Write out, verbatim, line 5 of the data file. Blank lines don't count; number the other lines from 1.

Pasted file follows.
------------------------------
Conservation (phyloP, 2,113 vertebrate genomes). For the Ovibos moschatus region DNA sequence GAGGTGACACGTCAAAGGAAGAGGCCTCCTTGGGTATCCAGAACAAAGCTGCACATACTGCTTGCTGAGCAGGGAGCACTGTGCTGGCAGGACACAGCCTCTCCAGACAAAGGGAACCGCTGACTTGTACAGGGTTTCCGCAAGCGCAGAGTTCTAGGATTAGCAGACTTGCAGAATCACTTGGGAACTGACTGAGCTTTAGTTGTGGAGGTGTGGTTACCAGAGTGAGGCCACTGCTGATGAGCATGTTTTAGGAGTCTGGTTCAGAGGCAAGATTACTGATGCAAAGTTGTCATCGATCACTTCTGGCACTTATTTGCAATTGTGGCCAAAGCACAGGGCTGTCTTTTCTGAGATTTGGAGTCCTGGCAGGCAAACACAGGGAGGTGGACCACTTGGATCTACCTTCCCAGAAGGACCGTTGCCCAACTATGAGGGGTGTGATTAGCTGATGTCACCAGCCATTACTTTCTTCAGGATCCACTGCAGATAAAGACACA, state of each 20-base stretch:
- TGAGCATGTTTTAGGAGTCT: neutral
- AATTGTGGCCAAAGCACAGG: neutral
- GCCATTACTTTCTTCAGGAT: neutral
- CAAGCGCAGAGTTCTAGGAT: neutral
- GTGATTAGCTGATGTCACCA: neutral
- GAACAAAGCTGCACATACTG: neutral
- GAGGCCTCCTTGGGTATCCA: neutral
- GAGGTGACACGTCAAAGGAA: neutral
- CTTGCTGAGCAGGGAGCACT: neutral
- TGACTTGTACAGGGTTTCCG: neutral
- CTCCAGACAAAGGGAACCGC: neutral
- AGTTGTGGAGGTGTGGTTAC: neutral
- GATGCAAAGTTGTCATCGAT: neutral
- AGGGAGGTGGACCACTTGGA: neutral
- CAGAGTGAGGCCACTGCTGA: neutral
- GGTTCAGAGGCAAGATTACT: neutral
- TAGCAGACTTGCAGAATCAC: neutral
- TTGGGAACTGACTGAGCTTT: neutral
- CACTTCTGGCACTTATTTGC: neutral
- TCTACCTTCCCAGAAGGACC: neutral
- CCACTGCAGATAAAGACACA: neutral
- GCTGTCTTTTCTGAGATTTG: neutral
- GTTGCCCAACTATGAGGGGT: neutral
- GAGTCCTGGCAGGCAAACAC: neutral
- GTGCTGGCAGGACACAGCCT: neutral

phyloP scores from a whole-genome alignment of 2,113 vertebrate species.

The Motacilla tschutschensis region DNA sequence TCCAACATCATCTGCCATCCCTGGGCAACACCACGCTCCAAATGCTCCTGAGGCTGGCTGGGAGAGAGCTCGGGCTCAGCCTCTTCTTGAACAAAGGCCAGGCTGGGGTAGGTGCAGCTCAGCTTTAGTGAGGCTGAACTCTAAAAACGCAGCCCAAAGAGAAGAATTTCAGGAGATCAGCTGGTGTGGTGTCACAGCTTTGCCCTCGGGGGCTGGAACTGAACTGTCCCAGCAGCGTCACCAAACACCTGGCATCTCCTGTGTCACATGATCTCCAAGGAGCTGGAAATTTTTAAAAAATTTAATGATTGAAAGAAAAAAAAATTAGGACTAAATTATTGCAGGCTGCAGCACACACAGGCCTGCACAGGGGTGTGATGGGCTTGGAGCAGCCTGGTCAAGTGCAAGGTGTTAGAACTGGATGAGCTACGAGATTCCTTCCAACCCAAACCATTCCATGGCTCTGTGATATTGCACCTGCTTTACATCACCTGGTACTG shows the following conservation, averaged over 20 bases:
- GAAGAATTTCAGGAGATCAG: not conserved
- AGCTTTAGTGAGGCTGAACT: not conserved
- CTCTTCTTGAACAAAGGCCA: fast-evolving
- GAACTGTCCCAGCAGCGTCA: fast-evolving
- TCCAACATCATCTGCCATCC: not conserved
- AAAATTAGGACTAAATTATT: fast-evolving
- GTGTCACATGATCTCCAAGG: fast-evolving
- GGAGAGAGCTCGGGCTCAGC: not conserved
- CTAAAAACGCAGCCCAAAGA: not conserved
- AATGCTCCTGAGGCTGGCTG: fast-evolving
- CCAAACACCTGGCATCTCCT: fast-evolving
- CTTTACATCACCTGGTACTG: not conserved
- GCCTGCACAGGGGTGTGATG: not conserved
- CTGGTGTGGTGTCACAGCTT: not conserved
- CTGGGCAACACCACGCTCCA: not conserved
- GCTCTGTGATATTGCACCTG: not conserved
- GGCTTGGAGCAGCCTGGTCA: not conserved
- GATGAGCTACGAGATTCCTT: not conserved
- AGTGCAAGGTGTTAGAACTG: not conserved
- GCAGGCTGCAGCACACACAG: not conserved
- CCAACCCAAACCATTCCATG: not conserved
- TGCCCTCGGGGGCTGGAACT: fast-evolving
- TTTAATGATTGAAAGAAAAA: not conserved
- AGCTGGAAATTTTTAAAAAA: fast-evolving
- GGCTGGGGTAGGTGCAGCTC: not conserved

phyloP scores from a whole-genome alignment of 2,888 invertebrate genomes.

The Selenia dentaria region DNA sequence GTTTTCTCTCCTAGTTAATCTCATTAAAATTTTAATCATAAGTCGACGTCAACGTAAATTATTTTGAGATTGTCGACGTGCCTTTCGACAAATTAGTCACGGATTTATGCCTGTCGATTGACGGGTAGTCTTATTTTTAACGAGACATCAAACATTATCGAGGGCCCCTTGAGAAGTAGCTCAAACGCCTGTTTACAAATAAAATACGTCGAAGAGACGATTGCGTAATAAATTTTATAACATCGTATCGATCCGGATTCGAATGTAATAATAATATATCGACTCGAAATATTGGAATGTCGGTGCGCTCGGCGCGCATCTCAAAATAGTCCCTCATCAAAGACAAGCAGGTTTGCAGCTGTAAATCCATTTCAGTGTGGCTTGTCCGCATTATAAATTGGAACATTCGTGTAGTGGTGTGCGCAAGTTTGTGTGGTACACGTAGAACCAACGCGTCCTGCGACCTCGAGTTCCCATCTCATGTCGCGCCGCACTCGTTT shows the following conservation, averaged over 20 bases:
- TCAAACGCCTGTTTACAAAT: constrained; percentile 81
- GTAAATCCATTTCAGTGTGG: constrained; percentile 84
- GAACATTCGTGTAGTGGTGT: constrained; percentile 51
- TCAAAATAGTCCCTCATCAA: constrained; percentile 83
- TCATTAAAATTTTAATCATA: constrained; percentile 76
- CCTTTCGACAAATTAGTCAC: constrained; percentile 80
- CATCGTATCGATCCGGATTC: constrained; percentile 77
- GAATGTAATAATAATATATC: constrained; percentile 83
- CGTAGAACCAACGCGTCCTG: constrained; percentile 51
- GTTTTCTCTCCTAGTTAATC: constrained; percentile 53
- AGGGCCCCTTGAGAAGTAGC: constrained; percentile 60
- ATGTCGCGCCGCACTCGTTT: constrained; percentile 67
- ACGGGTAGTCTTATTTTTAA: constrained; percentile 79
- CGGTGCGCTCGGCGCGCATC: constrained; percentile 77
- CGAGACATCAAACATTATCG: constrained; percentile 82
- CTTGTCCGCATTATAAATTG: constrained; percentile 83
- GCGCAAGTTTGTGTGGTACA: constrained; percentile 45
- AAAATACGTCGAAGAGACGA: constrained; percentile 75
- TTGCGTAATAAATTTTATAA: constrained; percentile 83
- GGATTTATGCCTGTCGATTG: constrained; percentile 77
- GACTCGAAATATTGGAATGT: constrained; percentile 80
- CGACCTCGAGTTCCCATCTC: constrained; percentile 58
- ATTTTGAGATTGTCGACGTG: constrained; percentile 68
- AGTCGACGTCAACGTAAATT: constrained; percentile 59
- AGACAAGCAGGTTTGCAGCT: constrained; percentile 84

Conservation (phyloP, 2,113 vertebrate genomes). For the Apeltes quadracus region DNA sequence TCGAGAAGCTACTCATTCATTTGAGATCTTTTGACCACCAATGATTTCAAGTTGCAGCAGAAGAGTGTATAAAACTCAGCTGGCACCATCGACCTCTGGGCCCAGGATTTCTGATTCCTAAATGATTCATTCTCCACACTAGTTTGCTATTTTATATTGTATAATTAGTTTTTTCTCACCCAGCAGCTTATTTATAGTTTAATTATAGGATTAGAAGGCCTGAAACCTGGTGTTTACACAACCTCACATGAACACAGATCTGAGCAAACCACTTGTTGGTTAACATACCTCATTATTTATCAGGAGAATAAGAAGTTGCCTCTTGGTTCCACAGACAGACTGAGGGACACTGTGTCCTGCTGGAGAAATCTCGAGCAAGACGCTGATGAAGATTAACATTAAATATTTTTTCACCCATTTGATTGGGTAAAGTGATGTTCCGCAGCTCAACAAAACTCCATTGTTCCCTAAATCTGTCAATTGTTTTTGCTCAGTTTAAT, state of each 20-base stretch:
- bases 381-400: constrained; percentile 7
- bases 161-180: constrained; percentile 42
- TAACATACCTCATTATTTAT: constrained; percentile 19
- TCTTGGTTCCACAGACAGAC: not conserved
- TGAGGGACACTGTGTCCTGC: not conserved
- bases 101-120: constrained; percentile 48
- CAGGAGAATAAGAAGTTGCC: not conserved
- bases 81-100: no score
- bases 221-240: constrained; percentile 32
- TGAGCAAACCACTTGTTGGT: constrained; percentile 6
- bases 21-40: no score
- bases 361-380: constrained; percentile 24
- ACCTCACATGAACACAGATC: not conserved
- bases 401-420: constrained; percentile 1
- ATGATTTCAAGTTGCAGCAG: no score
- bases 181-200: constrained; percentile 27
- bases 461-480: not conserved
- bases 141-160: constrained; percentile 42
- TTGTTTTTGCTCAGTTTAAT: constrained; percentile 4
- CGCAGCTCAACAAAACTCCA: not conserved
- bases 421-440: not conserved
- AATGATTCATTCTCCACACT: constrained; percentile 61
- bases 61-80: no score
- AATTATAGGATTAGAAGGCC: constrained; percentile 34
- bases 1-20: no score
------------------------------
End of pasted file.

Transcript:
- CAAGCGCAGAGTTCTAGGAT: neutral